NEW YORK (

TheStreet

) --

Moody's Investor Service

(MCO) - Get Report

reiterated in its latest banking industry update what Wall Street analysts and market observers have been saying for months -- that the U.S. banking system will continue to suffer at least through the end of next year.

The ratings service, which has a negative outlook for the banking industry, said that asset-quality troubles will force many banks to record "substantial additional provisions" for the rest of 2009 and all of 2010, making many companies unprofitable for extended periods and adding further stress to their capital levels, according to a report issued on Thursday.

"We do not believe asset quality deterioration for the U.S. banking industry has reached its peak, and we therefore anticipate multiple quarters of losses for a large number of rated banks," Moody's Vice President and Senior Credit Officer Craig Emrick said in a statement.

In the first half of 2009, banks had $70 billion in net charge-offs, totaling about 1.3% of loans outstanding as of Dec. 31. Non-performing loans had risen to a "sizable" 4.3% of all loans by June 30, Moody's said Thursday.

Even more frightening, 44% of U.S. banks rated by Moody's posted a net loss due to provisioning needs in the second quarter, it said.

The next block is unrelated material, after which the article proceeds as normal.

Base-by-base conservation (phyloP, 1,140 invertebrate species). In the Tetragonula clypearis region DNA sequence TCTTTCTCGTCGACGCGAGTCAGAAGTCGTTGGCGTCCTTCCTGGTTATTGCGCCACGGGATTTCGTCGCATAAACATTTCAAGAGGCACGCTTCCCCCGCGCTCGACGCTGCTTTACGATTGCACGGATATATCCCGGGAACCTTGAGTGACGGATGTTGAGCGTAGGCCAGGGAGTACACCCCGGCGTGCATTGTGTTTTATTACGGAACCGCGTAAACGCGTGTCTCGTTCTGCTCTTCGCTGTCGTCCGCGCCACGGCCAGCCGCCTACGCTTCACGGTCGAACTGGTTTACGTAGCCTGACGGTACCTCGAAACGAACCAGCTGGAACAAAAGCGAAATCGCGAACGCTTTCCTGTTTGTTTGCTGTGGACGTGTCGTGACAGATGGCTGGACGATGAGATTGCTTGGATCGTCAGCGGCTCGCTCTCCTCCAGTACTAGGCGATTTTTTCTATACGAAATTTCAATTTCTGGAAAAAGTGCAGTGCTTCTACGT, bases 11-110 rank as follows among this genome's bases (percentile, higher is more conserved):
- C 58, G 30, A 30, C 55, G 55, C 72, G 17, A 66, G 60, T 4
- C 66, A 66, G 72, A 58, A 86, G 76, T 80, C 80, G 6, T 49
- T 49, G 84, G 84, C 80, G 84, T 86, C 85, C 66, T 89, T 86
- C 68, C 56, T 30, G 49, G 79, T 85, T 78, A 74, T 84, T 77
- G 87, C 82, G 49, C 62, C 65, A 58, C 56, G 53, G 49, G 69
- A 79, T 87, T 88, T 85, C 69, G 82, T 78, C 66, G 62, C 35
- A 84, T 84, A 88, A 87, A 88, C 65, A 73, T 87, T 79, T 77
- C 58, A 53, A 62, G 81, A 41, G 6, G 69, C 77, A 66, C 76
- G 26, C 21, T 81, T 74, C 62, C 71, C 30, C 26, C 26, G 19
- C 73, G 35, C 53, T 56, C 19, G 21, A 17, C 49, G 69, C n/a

Moody's also pointed out that in some cases, commercial real estate "has caught up with -- and has surpassed by some measures" deterioration in residential real estate. Commercial real estate nonperforming loans total 7.2% of loans, while nonperforming loans in residential real estate total 5%, it said.

Residential construction loans seem to be the worst of it, showing "significant deterioration," Moody's noted. Commercial and residential construction nonperforming loans totaled 9.2% and a whopping 25.8%, respectively, on June 30, while aggregate annualized net charge-offs were 5.4% and 8.9% for the quarter, Moody's said.

Moody's first published its industry outlook in June, where it predicted that U.S. banks will incur approximately $470 billion worth of writedowns and losses during 2009 and 2010, mostly from bad loans, but also from underwater securities. The lending portion of this estimated loss is $415 billion, or 7.5% of banks' outstanding loans as of the end of 2008, Moody's said.

The

International Monetary Fund

predicts that large U.S. and European banks could see cumulative losses on toxic assets as high as $2.5 trillion since the beginning of 2007 through 2010.

To be fair, not all was dire in the first half of the year. Larger banks including

JPMorgan Chase

(JPM) - Get Report

,

Bank of America

(BAC) - Get Report

, and even

Citigroup

(C) - Get Report

were more profitable in the quarter because of capital markets activities.

Many banks also experienced slight declines in their so-called early-stage delinquencies, as well as a stabilization of the ratio of allowance for loan losses to nonperforming loans from the first quarter at 78% (even though its still at a low level), Moody's said.

A host of banks were also able to access the equity markets during the quarter to raise capital both on their own and as designated by the U.S. government.

Wells Fargo

(WFC) - Get Report

,

Bank of New York Mellon

(BK) - Get Report

,

US Bancorp

(USB) - Get Report

,

PNC Financial Services

(PNC) - Get Report

,

SunTrust Banks

(STI) - Get Report

and a host of other regional and small banks tapped the equity markets this spring.

--Written by Laurie Kulikowski in New York.